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Paul D’Amato

Marxism and Oppression

(Fall 1999)

From International Socialist Review, Issue 9, Fall 1999, pp. 29–37.
Downloaded with thanks from the ISR Archive Website.
Marked up by Einde O’ Callaghan for the Encyclopaedia of Trotskyism On-Line (ETOL).


OVER THE last few decades, left-wing activists and academics have by and large rejected Marxism and its emphasis on class and class struggle. In particular, Marxism has been attacked for ignoring or downplaying questions of oppression. The idea that society consists of a series of separate but overlapping “identities” based on things such as gender, race, class, sexual orientation, national identity and cultural practices is now widespread. This view of society is akin to the liberal pluralism we learn in school. Society, so the argument goes, consists of different, sometimes competing “interest groups.” No overarching analysis of society can take all of these “differences” into account and unite them into a coherent framework. Marxism is viewed as unable to deal with oppression because it is concerned only with class exploitation. The views of one feminist author writing in 1979 are still widespread: “Marx never questioned the hierarchical sexual ordering of society.” [1]

Marx is similarly attacked for his supposed lack of attention to racism. To quote one academic:

Ethnic and racial conflicts were not subjects to which Marx gave much close attention. Although Marx acknowledged these types of division in society, he does not appear to have been much interested in explaining their dynamics. Obsessed with a supposedly more fundamental category of socio-economic identity, namely class, Marx slighted race and did not grant it a place of its own in his historical work. In 1849, in response to the query “What is a Negro slave?” Marx wrote: “A man of the black race. The one explanation is as good as the other ... A Negro is a Negro.” [2]

The idea that Marx and Engels ignored or downplayed oppression because they “privileged” class is simply wrong. What they (and Marxists since) have argued is that 1) various oppressions cannot be understood separately from capitalism because capitalism shapes and depends upon oppression for its survival, and 2) the most thoroughgoing struggle against oppression cannot be carried out on the basis of separate struggles of the oppressed, each united across class lines. Such a struggle will always be limited by the narrow interests of bourgeois and middle-class elements within the oppressed group who will seek to limit the scope of the struggle within the confines of capitalism. Only the working class (Black, white, Latino, gay, straight, women, men) has both the collective power and the common interest to fight for complete liberation.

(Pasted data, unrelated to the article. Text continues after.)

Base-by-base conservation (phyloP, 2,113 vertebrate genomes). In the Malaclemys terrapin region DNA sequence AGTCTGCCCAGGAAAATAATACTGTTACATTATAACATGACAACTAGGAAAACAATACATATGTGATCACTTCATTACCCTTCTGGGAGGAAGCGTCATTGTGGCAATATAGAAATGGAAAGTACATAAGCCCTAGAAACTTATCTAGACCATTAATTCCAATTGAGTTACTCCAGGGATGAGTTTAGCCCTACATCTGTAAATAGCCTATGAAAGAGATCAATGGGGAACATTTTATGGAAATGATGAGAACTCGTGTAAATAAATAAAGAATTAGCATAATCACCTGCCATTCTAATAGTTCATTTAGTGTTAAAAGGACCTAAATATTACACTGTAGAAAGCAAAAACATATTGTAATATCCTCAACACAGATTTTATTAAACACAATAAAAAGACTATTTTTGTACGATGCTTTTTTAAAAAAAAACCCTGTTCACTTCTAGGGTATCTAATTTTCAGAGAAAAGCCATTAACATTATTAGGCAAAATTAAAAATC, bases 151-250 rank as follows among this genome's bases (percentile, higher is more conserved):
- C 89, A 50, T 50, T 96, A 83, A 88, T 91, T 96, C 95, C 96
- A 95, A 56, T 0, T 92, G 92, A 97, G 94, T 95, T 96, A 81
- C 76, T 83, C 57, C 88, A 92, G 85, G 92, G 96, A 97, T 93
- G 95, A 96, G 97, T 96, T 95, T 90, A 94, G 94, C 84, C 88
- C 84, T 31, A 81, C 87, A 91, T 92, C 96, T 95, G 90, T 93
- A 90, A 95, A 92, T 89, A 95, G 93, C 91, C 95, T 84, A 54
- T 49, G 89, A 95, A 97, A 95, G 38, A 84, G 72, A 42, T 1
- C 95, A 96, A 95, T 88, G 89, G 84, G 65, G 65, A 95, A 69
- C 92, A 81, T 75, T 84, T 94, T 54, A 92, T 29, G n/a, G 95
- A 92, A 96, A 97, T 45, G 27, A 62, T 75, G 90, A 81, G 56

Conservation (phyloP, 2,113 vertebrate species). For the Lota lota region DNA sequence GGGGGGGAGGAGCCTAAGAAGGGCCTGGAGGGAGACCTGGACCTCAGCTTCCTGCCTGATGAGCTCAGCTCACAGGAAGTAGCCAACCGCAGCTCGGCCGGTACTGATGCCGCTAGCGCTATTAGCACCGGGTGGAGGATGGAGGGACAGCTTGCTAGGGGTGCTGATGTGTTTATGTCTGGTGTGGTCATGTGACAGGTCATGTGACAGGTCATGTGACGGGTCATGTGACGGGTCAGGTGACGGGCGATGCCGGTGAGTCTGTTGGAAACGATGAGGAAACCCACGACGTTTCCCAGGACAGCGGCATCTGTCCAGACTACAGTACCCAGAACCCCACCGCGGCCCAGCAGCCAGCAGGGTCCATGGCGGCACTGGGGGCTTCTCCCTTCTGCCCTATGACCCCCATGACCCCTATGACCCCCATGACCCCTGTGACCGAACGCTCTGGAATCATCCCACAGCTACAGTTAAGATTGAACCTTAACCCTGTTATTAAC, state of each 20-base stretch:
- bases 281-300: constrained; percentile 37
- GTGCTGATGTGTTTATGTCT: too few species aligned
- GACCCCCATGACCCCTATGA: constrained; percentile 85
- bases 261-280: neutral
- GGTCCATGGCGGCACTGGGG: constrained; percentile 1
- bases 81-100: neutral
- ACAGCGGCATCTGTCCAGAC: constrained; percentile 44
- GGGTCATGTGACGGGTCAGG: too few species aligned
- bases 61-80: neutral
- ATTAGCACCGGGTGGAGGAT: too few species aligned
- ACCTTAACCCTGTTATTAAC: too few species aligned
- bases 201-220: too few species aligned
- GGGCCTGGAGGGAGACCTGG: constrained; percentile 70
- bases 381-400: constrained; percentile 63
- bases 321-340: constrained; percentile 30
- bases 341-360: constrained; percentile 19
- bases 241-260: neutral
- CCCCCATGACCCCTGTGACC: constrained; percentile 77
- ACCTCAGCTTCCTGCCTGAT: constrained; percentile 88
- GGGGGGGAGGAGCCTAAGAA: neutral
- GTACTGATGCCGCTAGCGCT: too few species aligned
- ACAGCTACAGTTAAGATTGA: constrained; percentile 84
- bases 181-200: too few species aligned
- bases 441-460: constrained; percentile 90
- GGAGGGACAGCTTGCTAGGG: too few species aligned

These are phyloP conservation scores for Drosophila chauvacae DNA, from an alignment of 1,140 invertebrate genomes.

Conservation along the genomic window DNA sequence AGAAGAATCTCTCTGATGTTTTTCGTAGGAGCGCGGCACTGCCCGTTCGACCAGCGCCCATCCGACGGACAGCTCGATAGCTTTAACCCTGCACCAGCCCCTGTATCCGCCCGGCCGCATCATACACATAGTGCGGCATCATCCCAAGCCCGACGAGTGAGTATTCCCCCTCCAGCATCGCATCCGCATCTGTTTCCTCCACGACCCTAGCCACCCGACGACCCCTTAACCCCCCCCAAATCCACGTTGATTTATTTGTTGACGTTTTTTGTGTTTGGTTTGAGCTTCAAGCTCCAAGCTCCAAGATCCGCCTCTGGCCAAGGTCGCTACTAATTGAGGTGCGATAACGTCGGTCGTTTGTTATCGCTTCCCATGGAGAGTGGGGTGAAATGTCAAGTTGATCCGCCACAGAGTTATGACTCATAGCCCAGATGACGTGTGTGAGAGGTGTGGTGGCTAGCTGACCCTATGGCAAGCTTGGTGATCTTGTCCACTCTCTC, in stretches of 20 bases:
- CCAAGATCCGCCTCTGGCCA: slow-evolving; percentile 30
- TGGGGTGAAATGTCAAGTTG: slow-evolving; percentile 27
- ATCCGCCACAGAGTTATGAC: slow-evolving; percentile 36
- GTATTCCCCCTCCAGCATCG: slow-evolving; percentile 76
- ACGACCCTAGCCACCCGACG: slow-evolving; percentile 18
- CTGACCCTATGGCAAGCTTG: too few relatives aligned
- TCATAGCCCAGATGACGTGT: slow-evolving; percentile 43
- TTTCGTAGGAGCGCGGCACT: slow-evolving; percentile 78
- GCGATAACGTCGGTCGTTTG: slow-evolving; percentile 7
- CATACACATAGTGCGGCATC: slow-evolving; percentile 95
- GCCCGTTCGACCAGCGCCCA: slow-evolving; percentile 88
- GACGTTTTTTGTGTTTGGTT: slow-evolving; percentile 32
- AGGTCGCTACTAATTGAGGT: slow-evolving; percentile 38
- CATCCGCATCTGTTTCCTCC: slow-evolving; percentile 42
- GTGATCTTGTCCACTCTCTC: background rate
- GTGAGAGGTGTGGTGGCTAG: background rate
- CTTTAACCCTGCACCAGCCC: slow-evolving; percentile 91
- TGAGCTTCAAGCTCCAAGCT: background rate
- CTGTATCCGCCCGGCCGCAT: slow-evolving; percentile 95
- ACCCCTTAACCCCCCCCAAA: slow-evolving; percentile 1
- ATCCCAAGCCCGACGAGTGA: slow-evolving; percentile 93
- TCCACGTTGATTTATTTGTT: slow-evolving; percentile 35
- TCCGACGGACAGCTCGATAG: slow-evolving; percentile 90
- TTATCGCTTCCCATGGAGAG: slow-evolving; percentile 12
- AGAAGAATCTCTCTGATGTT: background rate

The Marxist tradition

Capitalism is a society based on the exploitation of the many by the few. Because it is founded on massive inequality, it requires various means to oppress and keep down the working class and the poor. The ruling classes of the world know the value of “divide and rule,” both as a means to weaken any opposition against them, and as a means to squeeze more profits from the working class.


The working class is not only an exploited class – it is also an oppressed class. Workers receive worse education, worse housing and worse job opportunities than the sons and daughters of the middle class and the rich. Workers are constantly reminded that they do not possess the intelligence or the capabilities of those above them on the social ladder. Workers are disadvantaged at every step, stressed under financial and family constraints, forced to work in dangerous jobs and, therefore, more likely to suffer from various physical and mental ailments. In turn, they are then forced to accept the poorest quality health care – if they can get it at all.

Racial, sexual, national, linguistic and other oppressions interact with this basic class oppression to produce sections within the working class who are doubly or “specially” oppressed. Marx and Engels were clear that capitalism – a system based upon the exploitation of wage labor for profit – was founded on enslavement and oppression from its beginnings:

The discovery of gold and silver in America, the extirpation, enslavement and entombment in mines of the indigenous population of that continent, the beginnings of the conquest and plunder of India, and the conversion of Africa into a preserve for the commercial hunting of black skins are all things that characterize the dawn of the era of capitalist production. These idyllic proceedings are the chief moments of primitive accumulation. [3]

The treasures captured outside Europe by undisguised looting, enslavement and murder flowed back to the mother-country and were turned into capital there. [4]

Direct slavery is as much the pivot upon which our present-day industrialism turns as are machinery, credit, etc. Without slavery there would be no cotton, without cotton there would be no modern industry. It is slavery which has given value to the colonies, it is the colonies which have created world trade, and world trade is the necessary condition of large-scale machine industry. [5]

In fact the veiled slavery of the wage laborers in Europe needed the unqualified slavery of the New World as its pedestal ... Capital comes dripping from head to toe, from every pore, with blood and dirt. [6]